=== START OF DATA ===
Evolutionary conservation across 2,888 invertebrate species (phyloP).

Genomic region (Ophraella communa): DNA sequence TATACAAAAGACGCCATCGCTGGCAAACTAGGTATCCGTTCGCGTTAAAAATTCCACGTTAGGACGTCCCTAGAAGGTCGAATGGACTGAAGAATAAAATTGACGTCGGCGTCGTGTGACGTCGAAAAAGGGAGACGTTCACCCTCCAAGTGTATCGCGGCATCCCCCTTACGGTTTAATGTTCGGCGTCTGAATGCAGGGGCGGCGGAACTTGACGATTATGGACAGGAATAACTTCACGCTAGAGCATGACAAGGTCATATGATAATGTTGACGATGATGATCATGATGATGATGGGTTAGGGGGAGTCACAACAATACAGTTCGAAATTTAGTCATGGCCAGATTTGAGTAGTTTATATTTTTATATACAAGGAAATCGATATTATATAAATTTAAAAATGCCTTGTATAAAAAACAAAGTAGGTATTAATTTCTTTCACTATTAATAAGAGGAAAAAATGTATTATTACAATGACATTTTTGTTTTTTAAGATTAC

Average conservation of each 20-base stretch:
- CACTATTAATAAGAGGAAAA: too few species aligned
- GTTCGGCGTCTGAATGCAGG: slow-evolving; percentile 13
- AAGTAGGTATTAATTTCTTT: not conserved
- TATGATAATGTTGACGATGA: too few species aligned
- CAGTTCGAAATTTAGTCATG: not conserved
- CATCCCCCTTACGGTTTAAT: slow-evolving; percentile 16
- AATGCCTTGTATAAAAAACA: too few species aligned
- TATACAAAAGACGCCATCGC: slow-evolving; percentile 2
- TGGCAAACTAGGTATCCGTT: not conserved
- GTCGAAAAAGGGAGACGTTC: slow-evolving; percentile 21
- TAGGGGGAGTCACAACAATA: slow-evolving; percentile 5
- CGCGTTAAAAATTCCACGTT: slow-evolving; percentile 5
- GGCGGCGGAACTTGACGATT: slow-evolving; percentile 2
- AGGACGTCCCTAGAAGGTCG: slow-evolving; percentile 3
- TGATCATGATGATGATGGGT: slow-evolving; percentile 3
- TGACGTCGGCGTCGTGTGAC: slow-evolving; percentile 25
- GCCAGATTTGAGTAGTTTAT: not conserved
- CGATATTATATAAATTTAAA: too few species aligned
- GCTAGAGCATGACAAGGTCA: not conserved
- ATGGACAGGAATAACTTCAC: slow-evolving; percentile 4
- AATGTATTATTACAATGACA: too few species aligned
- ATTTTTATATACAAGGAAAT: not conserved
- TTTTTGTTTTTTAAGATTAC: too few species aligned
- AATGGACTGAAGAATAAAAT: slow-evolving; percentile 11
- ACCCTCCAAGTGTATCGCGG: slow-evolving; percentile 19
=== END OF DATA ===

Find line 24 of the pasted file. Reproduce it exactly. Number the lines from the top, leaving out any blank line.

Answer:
- AATGTATTATTACAATGACA: too few species aligned